The RAF aircraft that took part in the 1991 Gulf War are the subject of great interest and continue to captivate modellers and collectors alike. Painted in a distinctive desert pink camouflage over-wash, PANAVIA Tornado GR.1 ZA447/EA carries attractive nose art decoration, which was a feature of many of the Gulf War serving RAF aircraft. Carrying the name ‘MiG Eater’, complete with fearsome shark teeth artwork, this aircraft was thought to have destroyed an Iraqi Air Force MiG-29 fighter (hence the name), whilst completing an airfield denial mission, over Iraq. It was later discovered that it was actually a Mirage F.1, but ZA447 was one of the busiest Tornados over the Gulf, completing 40 combat missions for coalition air forces. It later went on to be one of the star exhibits at the 1991 Mildenhall Air Fete.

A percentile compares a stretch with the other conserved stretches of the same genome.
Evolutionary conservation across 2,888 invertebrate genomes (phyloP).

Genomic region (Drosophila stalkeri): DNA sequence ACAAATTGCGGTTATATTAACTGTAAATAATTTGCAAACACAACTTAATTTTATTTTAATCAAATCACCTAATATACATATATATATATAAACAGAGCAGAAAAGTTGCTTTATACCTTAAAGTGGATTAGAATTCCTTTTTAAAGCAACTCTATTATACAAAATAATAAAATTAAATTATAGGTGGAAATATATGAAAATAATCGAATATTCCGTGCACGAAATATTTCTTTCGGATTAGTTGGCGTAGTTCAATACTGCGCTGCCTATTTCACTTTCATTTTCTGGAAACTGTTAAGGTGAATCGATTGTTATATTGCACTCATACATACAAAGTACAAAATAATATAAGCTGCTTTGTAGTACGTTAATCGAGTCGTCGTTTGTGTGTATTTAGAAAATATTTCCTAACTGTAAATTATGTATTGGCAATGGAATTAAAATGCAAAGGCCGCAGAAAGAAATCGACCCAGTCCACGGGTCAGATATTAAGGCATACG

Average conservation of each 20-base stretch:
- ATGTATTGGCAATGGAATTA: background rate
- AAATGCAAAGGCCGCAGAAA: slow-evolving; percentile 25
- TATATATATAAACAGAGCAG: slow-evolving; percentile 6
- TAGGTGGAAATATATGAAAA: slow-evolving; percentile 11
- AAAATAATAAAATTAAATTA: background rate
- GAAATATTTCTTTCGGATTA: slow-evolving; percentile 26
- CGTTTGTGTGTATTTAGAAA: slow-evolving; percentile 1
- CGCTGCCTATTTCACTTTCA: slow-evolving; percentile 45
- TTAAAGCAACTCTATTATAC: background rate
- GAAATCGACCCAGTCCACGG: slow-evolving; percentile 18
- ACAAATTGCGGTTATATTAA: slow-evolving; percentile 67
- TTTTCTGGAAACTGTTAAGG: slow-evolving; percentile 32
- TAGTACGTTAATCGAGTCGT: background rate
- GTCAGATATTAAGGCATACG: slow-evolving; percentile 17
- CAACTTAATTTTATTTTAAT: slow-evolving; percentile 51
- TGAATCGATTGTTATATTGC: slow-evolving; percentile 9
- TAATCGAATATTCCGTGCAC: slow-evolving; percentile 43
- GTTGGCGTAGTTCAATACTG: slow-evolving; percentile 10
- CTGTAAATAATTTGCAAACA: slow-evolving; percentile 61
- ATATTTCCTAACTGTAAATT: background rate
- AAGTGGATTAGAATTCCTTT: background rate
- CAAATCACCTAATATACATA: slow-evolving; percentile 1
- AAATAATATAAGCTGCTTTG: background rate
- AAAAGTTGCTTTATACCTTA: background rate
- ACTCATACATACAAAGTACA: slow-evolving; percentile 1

As one of the most effective low level, all weather strike aircraft in the world, the PANAVIA Tornado was the product of a successful collaboration between the aircraft industries of Britain, West Germany and Italy. Entering RAF service in 1979, the Tornado has provided interdictor strike, reconnaissance and electronic countermeasure support since that date and has seen plenty of action in major overseas operations during this time. With the Iraqi invasion of Kuwait in 1990, coalition air forces were charged with the initial international military response to this outrage and the Tornado was to be a significant contributor. The Gulf War saw Tornado GR.1 aircraft attacking Iraqi airfields with their JP233 airfield denial weapon, which was to prove particularly effective in eradicating any Iraqi Air Force threat to coalition forces.